With the nostrils pinched closed, pressure is increased in the chest. An attempt is made to blow out the closed nostrils and cheek muscles are kept tight and retracted, not puffed out.
Close off the vocal cords, as though you are about to lift a heavy weight. The nostrils are pinched closed and an effort is made to make a "K" or guttural "guh" sound. By doing this you raise the back 1/3 of the tongue and the "Adams Apple" will elevate.
Pinch nostrils shut while swallowing.
Muscles of the soft palate are contracted while upper throat muscles are employed to pull the Eustachian tube open. This technique is similar to the events that happen in the back of your throat at the end of a yawn. It is also similar to wiggling your ears.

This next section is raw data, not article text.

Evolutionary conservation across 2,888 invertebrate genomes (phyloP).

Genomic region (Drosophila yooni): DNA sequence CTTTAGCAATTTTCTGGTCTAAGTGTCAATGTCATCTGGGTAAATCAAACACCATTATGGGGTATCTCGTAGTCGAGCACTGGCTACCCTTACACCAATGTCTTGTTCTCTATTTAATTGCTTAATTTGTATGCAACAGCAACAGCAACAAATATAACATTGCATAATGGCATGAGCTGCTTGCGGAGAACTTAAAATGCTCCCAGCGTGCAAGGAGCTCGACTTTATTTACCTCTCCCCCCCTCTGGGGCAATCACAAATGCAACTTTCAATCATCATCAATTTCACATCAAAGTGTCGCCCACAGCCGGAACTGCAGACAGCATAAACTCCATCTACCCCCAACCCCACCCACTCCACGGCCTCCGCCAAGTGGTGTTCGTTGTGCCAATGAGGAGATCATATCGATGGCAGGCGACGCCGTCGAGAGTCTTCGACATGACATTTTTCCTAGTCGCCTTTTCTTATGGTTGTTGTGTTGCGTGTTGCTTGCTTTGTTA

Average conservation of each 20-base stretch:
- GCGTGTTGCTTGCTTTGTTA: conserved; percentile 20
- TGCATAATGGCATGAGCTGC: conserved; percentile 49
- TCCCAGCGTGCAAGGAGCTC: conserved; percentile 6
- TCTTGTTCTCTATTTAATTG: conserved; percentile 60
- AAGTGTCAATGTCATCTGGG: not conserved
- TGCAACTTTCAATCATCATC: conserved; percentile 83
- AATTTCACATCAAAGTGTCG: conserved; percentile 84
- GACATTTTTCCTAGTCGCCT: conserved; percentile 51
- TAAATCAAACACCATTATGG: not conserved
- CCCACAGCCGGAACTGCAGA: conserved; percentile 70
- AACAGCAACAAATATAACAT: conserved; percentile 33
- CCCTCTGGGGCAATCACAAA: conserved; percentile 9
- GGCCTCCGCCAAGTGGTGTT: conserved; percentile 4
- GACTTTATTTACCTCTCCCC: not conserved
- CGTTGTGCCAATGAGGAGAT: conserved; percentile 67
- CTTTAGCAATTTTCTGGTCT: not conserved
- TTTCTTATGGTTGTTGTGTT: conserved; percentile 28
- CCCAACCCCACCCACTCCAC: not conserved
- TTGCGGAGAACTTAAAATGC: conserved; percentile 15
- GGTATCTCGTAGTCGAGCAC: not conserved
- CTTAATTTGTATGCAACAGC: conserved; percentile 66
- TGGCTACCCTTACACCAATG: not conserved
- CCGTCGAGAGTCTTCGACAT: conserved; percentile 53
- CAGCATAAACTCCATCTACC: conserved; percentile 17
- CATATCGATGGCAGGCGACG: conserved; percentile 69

Pressurization by either the Valsalva or Frenzel maneuver can be combined with jaw thrust or head tilt to more effectively open the Eustachian tube.
Pinch nostrils, build up pressure and swallow at the same time
Pinching nostrils with a moderate pressure in the back of the throat. Generation of pressure is again by either Valsalva or Frenzel Technique. The head is suddenly twitched sideways.
Tilt the head and neck to one side while keeping your shoulders stable. Point the slow ear upwards, then equalize using any one of the conventional techniques. Tilting the head stretches the folds around the Eustachian tube, making equalizing easier.
More information can be heard in Dr. Edmond Kay's streaming video lecture: The Diver's Ear - Under Pressure